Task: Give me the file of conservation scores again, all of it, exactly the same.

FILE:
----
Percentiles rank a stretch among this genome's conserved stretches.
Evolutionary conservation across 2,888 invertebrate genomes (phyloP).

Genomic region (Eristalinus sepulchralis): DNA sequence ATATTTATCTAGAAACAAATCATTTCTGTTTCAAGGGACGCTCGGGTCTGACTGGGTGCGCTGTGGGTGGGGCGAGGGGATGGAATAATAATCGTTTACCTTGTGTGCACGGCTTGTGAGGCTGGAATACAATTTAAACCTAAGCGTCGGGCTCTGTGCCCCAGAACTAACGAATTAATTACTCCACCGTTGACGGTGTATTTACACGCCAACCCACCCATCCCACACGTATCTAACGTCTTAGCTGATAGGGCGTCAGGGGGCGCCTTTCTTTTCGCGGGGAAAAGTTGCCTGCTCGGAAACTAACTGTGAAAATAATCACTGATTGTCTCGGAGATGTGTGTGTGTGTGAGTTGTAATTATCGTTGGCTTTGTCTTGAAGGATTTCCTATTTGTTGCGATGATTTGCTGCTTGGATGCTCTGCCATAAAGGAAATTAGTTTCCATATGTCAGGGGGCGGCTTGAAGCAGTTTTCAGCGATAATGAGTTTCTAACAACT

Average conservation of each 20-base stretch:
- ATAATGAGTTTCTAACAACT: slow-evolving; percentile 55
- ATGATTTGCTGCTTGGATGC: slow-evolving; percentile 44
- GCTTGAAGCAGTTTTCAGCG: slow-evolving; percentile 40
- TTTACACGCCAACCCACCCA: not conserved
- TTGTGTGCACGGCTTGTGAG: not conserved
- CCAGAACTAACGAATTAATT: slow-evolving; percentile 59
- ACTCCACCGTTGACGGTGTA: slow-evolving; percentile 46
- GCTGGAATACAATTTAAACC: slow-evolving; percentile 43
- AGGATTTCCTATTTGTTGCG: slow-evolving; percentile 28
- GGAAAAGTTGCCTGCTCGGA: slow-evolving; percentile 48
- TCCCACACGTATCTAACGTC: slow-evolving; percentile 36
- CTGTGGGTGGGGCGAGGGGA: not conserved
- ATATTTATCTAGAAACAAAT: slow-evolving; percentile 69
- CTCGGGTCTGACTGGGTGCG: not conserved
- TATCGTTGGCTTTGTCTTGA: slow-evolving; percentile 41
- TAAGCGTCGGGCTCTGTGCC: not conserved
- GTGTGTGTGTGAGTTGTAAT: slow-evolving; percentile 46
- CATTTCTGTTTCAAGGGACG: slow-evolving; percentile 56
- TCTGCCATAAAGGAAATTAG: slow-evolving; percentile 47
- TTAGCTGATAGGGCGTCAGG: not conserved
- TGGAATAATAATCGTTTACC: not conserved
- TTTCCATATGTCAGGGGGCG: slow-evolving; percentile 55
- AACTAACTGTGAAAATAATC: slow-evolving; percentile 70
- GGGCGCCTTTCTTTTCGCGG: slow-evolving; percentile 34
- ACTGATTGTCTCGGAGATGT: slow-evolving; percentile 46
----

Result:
Percentiles rank a stretch among this genome's conserved stretches.
Evolutionary conservation across 2,888 invertebrate genomes (phyloP).

Genomic region (Eristalinus sepulchralis): DNA sequence ATATTTATCTAGAAACAAATCATTTCTGTTTCAAGGGACGCTCGGGTCTGACTGGGTGCGCTGTGGGTGGGGCGAGGGGATGGAATAATAATCGTTTACCTTGTGTGCACGGCTTGTGAGGCTGGAATACAATTTAAACCTAAGCGTCGGGCTCTGTGCCCCAGAACTAACGAATTAATTACTCCACCGTTGACGGTGTATTTACACGCCAACCCACCCATCCCACACGTATCTAACGTCTTAGCTGATAGGGCGTCAGGGGGCGCCTTTCTTTTCGCGGGGAAAAGTTGCCTGCTCGGAAACTAACTGTGAAAATAATCACTGATTGTCTCGGAGATGTGTGTGTGTGTGAGTTGTAATTATCGTTGGCTTTGTCTTGAAGGATTTCCTATTTGTTGCGATGATTTGCTGCTTGGATGCTCTGCCATAAAGGAAATTAGTTTCCATATGTCAGGGGGCGGCTTGAAGCAGTTTTCAGCGATAATGAGTTTCTAACAACT

Average conservation of each 20-base stretch:
- ATAATGAGTTTCTAACAACT: slow-evolving; percentile 55
- ATGATTTGCTGCTTGGATGC: slow-evolving; percentile 44
- GCTTGAAGCAGTTTTCAGCG: slow-evolving; percentile 40
- TTTACACGCCAACCCACCCA: not conserved
- TTGTGTGCACGGCTTGTGAG: not conserved
- CCAGAACTAACGAATTAATT: slow-evolving; percentile 59
- ACTCCACCGTTGACGGTGTA: slow-evolving; percentile 46
- GCTGGAATACAATTTAAACC: slow-evolving; percentile 43
- AGGATTTCCTATTTGTTGCG: slow-evolving; percentile 28
- GGAAAAGTTGCCTGCTCGGA: slow-evolving; percentile 48
- TCCCACACGTATCTAACGTC: slow-evolving; percentile 36
- CTGTGGGTGGGGCGAGGGGA: not conserved
- ATATTTATCTAGAAACAAAT: slow-evolving; percentile 69
- CTCGGGTCTGACTGGGTGCG: not conserved
- TATCGTTGGCTTTGTCTTGA: slow-evolving; percentile 41
- TAAGCGTCGGGCTCTGTGCC: not conserved
- GTGTGTGTGTGAGTTGTAAT: slow-evolving; percentile 46
- CATTTCTGTTTCAAGGGACG: slow-evolving; percentile 56
- TCTGCCATAAAGGAAATTAG: slow-evolving; percentile 47
- TTAGCTGATAGGGCGTCAGG: not conserved
- TGGAATAATAATCGTTTACC: not conserved
- TTTCCATATGTCAGGGGGCG: slow-evolving; percentile 55
- AACTAACTGTGAAAATAATC: slow-evolving; percentile 70
- GGGCGCCTTTCTTTTCGCGG: slow-evolving; percentile 34
- ACTGATTGTCTCGGAGATGT: slow-evolving; percentile 46